Oracle IDCS is the core identity management system for many of Oracle PaaS services and can also be used with Fusion Applications. As such it is often useful to be able to manipulate identity information from within OIC. In this post I will show how to connect to IDCS from within OIC. One use case for this was the training that Oracle Integration PMs deliver. We create unique user ids for each training, and also have a need to unlock user accounts during training. By creating integrations to do this we were able to automate the provisioning of users and a simple VBCS app could be used to unlock user accounts.
There are basically three steps invovled in interfacing to IDCS from OIC.
Skip to the bottom of this blog for a summary of the settings required for each of the above activities or read through for details of how to configure it step by step.
To create an IDCS application we follow the documentation instructions.
Login to IDCS and go to the IDCS dashboard. From there we can click on the plus icon in the top right corner of the applications panel.
There are a number of different types of application. We need to create a "Confidential Application" from the the IDCS dashboard.
We give our application a name and then move on to the next screen.
We can then choose to "Configure this application as a client now", select grant type "Client Crendetials" and add a role to allow administering of the IDCS. Note when choosing a role be sure to follow the principle of least privilege. The "IDCS Domain Administrator" shown in the screenshot is usually too powerful for what you want to do, so choose a role with lower privilege levels. The AppRole Permissions page in IDCS documentation will help you choose a role with least privilege for your required operations.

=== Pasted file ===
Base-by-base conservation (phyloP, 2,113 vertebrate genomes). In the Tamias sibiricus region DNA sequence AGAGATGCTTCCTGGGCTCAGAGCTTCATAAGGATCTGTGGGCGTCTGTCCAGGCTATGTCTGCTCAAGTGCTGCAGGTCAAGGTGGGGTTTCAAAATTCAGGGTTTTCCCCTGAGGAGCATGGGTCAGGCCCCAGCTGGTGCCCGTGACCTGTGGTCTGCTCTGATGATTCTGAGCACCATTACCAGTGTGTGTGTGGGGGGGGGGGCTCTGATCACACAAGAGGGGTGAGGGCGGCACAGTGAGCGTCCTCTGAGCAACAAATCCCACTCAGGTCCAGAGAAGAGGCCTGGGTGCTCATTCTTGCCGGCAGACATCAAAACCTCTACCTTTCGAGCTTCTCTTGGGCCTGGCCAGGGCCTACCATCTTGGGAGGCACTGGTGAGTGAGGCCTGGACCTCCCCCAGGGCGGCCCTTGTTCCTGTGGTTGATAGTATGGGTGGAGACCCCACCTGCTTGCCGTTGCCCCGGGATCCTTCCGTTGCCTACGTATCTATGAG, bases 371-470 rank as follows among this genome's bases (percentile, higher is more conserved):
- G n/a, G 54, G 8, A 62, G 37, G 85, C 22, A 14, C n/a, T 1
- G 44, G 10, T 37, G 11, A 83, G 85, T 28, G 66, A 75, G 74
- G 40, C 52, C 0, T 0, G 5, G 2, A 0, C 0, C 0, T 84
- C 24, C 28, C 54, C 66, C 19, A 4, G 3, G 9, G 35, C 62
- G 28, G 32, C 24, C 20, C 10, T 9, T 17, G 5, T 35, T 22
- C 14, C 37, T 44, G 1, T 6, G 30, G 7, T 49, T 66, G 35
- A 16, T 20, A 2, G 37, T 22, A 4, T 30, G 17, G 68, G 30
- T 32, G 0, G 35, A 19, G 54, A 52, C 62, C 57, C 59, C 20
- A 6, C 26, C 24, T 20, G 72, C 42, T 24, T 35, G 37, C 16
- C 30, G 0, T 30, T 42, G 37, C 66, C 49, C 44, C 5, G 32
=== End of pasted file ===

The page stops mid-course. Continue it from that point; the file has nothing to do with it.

There are no resources needed to be protected so we can skip the "Expose APIs to Other Applications" screen. We also don't need to enforce grants as authorization so we can "Finish" adding our IDCS application. We will be rewarded with a popup screen showing the client ID and client credentials required to request an OAuth access token.
After activating the application we are now ready to start using it. We can use Postman to verify that we correctly configured the IDCS application.
We will be using the IDCS REST API so we need to create a REST connection in OIC.
We will call it "IDCS REST" and mark it as an invoke role only as we will not be implementing the IDCS API ourselves, just calling it.
We now provide the endpoint configuration. We set the following fields:
We can now test our connection to verify that it works.
We will create an integration to return all the users in an IDCS instance. We will begin by creating an Application Driven Orchestration.
We will call it "List IDCS Users" and put it in a package called "idcs.sample".
I used the "Sample REST Trigger" that ships with OIC as the trigger to my integration.
I called the trigger "GetUsers" and left the multiple resource/verbs blank as I am only going to implement a single resource/verb in this sample.
I set the URL to be "/users" but I don't need any headers or parameters. I do however want a response.
I will return the following fields in my response:
This translates to the following json:
"Username" : "TheUser1",
"DisplayName" : "Friendly User 1",
"Active" : true,
"Locked" : false
"Username" : "TheUser2",
"DisplayName" : "Friendly User 2",
"Active" : true,
"Locked" : false
The response type is automatically marked as json.
After verifying the configuration of the trigger I am ready to add an invoke.
We will create an invoke using the connection we created earlier.
We will call it "GetUsers" and configure it to call "/admin/v1/Users" and get a response.
We can get a response sample from the IDCS REST API documentation.
Other setting for the response are automatically completed for us.
We can then review the summary to ensure everything is as we expect.
With the trigger and invoke configured we can delete the map to the invoke as we are not parameterizing the query.
We can now perform the response mapping.
We set up tracking using the "execute" input as a tracking value as there is no input to this integration.
We can now activate and test out integration.
The output from the test is shown below:
In this blog post we saw how to create an integration to interact with IDCS. Key points are:
We showed listing users, but we could have created or modified settings in IDCS as well, depending on the permissions granted in the IDCS application.